Date of Award
Open Access Dissertation
College of Engineering and Computing
To predict guided wave dispersion curves, it is common to use different solution approaches depending on the material type (isotropic or anisotropic) of the medium in which the wave propagates. The two different solution methods are defined in different domains, frequency-phase velocity domain for isotropic materials and wavenumber-phase velocity domain for anisotropic materials. This may lead to difficulties and unsatisfying results when predicting the dispersion curves for hybrid laminates which contain both isotropic and anisotropic materials. Therefore, a unified formulation defined in the wavenumber-phase velocity domain to accomodate both isotropic and anisotropic materials, as well as hybrid combinations, is desired. The unified analytic method (UAM) proposed in this dissertation is a simple and mathematically straightforward formulation that utilizes Christoffel’s equation for a lamina to obtain the eigenvalues and eigenvectors. The eigenvalues and eigenvectors are used to set up the field matrix from which the dispersion curves could be retrieved using a newly developed approach called the phase approach. As last, the dispersion curves are grouped and sorted using a modeshape analysis.
It is important to realize that predictions depend on the accuracy of the stiffness matrix input for the UAM. Common practice is to determine the required material properties using destructive mechanical testing procedures in combination with assumption based on the material type. However, when the predicted dispersion curves varied significantly from those obtained experimentally, the source of error was identified as the accuracy of the stiffness matrix. A new non-destructive characterization method that combines the best features of several existing ultrasonic immersion techniques is implemented. This LAMSS ultrasonic immersion technique is demonstrated to retrieve the stiffness matrix for a unidirectional and woven fabric composite.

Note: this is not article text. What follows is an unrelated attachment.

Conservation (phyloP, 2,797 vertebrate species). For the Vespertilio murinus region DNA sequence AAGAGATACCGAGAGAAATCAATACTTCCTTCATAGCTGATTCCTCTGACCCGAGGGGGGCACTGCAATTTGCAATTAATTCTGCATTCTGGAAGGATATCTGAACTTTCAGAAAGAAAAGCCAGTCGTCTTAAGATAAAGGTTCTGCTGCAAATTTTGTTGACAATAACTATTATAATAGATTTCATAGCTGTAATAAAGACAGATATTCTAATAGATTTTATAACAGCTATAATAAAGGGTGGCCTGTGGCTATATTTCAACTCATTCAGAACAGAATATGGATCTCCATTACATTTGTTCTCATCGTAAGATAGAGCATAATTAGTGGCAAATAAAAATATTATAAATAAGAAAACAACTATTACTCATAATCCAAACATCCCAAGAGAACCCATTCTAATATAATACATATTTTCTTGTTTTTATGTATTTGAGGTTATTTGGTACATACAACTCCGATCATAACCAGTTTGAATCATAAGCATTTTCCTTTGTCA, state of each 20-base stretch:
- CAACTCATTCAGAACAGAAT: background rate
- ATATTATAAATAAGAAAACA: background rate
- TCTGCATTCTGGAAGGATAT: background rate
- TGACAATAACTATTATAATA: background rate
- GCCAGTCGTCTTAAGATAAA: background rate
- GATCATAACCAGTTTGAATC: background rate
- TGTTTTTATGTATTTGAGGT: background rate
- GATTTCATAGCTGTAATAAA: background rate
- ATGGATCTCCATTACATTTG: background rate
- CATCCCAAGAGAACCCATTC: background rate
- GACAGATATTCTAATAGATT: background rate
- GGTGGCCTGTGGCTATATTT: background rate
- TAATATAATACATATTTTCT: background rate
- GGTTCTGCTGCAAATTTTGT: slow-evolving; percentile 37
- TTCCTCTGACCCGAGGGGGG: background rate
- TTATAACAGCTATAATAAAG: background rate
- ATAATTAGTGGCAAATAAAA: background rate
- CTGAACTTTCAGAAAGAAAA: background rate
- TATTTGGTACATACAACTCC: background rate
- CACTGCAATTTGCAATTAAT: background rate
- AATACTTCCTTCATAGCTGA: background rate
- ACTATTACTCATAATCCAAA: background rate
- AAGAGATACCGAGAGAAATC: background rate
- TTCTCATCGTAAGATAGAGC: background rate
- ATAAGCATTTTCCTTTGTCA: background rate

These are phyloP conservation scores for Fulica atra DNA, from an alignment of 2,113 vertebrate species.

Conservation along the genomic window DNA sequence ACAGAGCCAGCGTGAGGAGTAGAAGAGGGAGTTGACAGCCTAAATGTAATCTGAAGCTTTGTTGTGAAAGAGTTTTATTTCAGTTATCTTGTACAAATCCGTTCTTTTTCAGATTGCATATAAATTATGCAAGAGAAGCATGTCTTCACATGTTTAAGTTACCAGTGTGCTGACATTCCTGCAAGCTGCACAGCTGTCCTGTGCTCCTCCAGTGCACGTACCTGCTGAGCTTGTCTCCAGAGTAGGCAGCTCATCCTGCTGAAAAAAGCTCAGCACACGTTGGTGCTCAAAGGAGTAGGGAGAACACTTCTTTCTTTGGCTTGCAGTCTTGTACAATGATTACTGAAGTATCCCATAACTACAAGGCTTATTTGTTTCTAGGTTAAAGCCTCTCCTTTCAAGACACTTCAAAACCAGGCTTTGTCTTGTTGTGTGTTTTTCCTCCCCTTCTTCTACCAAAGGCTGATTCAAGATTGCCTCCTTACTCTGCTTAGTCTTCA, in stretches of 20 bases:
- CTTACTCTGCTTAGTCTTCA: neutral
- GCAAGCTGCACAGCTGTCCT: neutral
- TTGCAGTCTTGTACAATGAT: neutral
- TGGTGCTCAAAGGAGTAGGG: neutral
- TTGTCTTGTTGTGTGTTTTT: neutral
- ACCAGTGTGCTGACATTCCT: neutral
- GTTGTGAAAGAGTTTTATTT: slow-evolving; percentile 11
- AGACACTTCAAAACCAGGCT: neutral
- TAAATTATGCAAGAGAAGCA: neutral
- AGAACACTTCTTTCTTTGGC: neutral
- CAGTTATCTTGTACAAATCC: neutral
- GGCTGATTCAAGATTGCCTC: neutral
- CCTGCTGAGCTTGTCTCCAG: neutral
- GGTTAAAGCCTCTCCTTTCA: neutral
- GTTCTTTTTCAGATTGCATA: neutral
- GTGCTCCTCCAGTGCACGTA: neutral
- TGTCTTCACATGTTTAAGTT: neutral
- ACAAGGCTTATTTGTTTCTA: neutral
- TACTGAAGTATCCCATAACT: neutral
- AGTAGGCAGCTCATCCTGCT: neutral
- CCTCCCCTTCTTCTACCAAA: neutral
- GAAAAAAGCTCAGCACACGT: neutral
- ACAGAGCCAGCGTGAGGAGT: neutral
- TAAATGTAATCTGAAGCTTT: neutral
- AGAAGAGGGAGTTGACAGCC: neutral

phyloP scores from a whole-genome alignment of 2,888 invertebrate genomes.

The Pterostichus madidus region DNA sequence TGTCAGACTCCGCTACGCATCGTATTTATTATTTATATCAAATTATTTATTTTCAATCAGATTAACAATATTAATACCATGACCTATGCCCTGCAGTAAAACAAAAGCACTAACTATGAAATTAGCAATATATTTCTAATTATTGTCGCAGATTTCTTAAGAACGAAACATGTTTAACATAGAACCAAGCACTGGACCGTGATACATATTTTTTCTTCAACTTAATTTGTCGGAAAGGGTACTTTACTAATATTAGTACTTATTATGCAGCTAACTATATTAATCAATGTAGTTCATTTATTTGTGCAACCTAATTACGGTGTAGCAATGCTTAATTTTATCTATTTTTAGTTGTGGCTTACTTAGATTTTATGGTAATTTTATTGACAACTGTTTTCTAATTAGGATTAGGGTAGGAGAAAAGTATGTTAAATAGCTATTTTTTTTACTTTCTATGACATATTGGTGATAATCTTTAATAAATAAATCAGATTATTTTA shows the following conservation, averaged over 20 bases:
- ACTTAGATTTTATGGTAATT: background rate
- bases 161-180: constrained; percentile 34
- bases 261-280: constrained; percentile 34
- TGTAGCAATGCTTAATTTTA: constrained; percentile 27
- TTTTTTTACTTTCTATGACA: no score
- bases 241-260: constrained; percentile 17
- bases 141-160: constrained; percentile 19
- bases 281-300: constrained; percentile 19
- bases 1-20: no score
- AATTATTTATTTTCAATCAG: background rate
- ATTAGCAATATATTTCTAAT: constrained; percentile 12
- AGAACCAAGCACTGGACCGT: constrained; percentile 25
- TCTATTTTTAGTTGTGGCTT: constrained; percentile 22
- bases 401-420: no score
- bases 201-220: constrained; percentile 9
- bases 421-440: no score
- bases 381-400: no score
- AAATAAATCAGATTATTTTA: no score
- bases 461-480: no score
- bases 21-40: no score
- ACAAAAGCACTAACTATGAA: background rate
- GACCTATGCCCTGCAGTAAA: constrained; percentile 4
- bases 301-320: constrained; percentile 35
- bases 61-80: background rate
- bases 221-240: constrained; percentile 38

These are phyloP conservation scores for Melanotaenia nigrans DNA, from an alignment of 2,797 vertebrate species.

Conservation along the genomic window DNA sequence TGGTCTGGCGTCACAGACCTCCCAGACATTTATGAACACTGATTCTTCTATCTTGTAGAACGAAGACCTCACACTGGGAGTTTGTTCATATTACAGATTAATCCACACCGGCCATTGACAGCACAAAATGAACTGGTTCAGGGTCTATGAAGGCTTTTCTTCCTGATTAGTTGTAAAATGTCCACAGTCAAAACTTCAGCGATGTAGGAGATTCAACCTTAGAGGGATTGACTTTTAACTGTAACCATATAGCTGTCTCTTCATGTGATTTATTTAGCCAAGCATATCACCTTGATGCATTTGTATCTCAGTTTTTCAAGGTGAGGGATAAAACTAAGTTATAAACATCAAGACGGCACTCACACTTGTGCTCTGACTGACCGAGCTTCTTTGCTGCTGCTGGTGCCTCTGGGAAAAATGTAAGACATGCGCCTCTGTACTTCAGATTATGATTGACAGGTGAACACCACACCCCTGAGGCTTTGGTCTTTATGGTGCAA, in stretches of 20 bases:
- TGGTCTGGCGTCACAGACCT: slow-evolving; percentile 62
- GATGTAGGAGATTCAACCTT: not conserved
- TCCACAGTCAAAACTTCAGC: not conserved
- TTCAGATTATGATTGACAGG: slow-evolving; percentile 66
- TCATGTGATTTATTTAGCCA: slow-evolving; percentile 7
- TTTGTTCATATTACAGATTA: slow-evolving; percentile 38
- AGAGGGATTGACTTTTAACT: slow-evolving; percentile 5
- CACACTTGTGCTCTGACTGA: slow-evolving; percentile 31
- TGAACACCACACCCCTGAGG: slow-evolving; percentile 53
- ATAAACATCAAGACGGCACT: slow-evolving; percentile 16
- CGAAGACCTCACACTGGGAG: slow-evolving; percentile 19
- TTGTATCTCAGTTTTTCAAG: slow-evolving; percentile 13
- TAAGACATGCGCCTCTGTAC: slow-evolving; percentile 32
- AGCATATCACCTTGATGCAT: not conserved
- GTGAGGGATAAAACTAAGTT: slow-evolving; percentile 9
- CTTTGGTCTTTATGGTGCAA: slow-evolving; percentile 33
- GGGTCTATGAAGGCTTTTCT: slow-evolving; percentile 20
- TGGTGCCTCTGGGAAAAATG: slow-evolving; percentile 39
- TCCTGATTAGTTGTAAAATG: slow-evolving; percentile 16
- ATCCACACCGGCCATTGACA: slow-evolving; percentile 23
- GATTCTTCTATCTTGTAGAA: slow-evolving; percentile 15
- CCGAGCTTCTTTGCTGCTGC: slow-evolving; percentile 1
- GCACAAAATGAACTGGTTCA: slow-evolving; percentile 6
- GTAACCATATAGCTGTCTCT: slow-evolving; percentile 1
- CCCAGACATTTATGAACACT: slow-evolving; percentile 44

The retrieved stiffness matrix using the LAMSS ultrasonic immersion technique was compared to the stiffness matrix reported in the literature. In the case of the woven fabric, in-house mechanical testing was performed as well. Differences between the stiffness matrices retrieved using the different methods were explained.
To validate the UAM predictions, the different stiffness matrices obtained with our methods as well as from literature were used to predict the wavenumber-frequency dispersion curves and compared to the experimentally obtained dispersion curves. The experimental dispersion curves were obtained using a hybrid setup consisting of a piezoelectric wafer active sensor exciter and a scanning laser Doppler vibrometer wave measuring system. A good correlation was observed between the predicted and experimental wavenumber-frequency dispersion curves when using the material properties obtained through the LAMSS ultrasonic immersion approach for both the unidirectional and woven fabric composite material. However, when stiffness matrix values obtained through destructive mechanical testing procedures were used, the error between the predicted and experimental wavenumber-frequency dispersion curves was increased.
Barazanchy, D.(2017). Non-Destructive Evaluation Of Composites: Predictive Ultrasonic Guided-Waves Modeling, Non-Destructive Material Characterization, And The Application To Aerospace Structures. (Doctoral dissertation). Retrieved from https://scholarcommons.sc.edu/etd/4396